©Jane Paterson Basil

#AtoZ Challenge #Starting again

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this time,
perhaps for the first time
we are starting again.

this time
my eyes crinkle at the corners
as they stare bravely ahead.
the fear has been extinguished by a vision
of his glittering possibility.

this time
I do not tremble, hope or wish.
I do not wake, frightened, in the night.
I know I will stand fast if he falters;
he will not take me with him.

this time
I have had the strength to free him
from his ability to manipulate me.
we have come to an understanding;
a state of combined love and respect.

this time
I am not looking behind me
at the loss and the waste of our lives
I am not angrily recounting in my head
the forgotten promises and intentions.

this time,
this time, for the first time,
we have started again.

©Jane Paterson Basil

#atozchallenge Momentum

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I recently heard the story of an addict who had been using for years, daily staggering through the same old game, hustling for the money to feed his habit before trailing after dealers to sell him his next inch of jaded relief. One day he was sitting in his regular patch when an old friend from school passed by. Without slowing his pace, the man turned slightly, and, glancing his way, said Are you still at it? in a disinterested tone, then continued on his way.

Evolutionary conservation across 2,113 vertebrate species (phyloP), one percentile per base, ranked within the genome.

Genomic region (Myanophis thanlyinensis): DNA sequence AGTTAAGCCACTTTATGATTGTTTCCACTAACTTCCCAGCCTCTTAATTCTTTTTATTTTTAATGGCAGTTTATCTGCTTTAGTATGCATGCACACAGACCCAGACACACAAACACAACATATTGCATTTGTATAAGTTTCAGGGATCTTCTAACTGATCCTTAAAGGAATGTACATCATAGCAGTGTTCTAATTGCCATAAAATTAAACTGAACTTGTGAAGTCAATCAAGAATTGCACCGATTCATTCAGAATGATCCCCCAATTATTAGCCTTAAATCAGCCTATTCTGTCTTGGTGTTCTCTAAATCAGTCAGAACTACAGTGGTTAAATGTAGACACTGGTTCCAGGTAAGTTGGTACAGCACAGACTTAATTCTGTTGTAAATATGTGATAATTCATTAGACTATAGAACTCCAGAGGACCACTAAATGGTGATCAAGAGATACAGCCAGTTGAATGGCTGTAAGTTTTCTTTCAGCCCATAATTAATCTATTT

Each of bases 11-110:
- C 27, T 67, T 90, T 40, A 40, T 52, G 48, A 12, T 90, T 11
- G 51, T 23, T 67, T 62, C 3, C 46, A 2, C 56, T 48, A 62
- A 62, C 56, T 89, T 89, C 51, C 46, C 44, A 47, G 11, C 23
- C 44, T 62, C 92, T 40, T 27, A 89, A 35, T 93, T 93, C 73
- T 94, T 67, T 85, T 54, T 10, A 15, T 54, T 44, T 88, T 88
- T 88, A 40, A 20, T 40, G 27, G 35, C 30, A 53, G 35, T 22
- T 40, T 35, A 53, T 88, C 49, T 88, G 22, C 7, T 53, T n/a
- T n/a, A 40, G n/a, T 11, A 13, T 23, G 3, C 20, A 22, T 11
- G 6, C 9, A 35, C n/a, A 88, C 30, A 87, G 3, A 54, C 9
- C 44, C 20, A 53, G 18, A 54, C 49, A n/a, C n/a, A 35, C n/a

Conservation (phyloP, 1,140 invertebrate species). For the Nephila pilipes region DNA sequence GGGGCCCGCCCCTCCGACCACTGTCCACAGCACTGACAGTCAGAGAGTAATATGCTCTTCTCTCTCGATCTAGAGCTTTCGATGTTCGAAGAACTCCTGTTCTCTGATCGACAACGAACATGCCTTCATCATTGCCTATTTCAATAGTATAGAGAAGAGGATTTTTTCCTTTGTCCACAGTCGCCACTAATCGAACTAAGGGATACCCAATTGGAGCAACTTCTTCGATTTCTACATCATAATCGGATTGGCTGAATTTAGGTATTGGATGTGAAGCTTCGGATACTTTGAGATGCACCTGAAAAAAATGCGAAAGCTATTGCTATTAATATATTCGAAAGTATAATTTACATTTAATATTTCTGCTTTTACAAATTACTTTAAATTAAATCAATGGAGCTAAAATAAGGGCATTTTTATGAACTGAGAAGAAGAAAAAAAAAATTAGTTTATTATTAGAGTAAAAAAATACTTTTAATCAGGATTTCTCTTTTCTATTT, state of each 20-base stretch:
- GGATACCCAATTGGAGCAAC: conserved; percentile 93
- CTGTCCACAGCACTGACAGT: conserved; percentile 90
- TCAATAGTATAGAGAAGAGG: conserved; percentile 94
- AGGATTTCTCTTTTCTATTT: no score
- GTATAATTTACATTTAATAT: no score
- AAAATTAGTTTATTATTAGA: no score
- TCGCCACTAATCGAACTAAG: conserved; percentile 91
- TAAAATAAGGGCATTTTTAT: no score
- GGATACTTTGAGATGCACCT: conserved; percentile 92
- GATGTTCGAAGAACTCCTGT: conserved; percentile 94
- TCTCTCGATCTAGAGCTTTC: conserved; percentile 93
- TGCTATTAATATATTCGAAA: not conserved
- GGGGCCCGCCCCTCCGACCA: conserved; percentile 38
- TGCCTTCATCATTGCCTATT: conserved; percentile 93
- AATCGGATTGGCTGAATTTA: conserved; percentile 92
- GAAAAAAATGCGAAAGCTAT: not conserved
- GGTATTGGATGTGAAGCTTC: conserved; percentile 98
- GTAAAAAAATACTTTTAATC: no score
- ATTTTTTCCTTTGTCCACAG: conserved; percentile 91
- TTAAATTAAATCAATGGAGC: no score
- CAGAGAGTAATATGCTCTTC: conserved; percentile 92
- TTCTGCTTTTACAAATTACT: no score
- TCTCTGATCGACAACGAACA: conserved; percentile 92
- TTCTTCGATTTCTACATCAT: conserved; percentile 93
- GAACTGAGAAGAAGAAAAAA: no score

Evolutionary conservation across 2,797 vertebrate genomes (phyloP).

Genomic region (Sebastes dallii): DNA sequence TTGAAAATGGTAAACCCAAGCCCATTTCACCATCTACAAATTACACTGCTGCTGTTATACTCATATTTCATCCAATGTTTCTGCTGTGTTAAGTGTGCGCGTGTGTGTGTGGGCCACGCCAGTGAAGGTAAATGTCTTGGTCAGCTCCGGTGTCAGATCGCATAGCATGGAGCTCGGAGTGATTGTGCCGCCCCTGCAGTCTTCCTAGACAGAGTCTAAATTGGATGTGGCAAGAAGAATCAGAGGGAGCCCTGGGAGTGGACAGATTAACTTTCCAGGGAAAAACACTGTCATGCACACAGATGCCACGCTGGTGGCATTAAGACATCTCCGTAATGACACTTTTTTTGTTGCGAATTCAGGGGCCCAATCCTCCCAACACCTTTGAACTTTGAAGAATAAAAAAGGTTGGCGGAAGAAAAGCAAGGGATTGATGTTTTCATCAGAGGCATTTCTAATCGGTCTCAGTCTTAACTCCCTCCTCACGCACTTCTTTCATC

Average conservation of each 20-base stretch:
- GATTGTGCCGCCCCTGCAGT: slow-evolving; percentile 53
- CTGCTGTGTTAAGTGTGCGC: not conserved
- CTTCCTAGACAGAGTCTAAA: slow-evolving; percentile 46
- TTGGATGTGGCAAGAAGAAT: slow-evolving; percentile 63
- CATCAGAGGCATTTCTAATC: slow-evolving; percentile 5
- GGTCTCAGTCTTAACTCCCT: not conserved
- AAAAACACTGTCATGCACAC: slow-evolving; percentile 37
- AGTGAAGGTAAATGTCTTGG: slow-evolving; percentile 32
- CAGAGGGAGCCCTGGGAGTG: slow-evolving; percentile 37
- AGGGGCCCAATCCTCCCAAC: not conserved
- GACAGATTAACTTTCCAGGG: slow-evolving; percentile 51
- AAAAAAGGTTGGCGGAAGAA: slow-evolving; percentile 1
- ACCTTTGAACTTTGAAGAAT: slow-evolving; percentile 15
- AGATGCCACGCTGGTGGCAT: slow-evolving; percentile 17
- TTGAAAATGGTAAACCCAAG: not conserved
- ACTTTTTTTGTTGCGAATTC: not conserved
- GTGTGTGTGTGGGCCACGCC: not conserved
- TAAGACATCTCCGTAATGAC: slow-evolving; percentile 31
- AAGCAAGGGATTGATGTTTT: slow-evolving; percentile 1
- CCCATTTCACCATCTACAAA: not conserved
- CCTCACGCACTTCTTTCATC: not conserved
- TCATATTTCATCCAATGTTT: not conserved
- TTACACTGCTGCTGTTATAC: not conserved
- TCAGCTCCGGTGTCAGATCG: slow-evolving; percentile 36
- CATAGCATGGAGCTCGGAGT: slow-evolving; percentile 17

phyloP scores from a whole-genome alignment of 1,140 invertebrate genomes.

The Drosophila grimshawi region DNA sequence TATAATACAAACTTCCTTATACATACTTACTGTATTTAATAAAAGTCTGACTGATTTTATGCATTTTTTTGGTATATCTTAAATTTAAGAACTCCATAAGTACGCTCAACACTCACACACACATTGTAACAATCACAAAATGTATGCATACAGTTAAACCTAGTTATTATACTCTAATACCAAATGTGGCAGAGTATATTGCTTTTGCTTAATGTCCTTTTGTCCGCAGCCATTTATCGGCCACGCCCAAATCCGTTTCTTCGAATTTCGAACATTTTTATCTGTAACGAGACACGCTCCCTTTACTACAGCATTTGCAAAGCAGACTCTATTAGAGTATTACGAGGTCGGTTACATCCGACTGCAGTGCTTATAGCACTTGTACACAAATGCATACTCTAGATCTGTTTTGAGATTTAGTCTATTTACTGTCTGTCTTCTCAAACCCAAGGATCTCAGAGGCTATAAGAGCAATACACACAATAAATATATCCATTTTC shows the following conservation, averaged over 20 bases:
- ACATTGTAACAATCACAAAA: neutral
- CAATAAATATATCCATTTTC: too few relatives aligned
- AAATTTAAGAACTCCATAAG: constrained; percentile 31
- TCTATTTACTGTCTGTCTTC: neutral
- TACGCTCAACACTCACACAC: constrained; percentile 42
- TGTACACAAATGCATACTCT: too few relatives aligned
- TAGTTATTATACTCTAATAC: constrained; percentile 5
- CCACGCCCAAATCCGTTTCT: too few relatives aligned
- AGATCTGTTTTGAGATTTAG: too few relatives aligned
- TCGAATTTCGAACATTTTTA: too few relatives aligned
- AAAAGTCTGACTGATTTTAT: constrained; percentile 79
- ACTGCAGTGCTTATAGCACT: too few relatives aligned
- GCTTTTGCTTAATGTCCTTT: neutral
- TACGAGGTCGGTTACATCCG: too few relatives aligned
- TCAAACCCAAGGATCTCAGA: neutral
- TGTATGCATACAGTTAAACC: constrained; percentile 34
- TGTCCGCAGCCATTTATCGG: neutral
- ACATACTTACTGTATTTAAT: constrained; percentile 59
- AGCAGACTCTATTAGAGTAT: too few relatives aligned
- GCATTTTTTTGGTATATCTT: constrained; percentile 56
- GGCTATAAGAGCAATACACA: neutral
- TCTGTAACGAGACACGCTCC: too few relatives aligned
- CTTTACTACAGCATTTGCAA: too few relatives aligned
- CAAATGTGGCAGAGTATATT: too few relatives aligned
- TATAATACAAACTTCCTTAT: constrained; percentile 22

The addict stared after him, shocked by those few, simple words. Only he knows what images of the past crowded his brain, what feelings of loss at his wasted days, what thoughts of his shame and degradation – but in that blinding instant he made the decision to change, to embrace the future he had perhaps, long ago, in his schooldays, taken for granted.

He went into recovery, and now he repeats his inspirational tale to all who he feels may find it helpful.

I like to think that he thanked the school-mate for clicking the switch that gave him the momentum to change his life.

We all have moments of grace, when desire, strength and faith combine to make many actions that hitherto seemed too distant to consider, achievable, and the littlest thing can open our minds to great possibilities.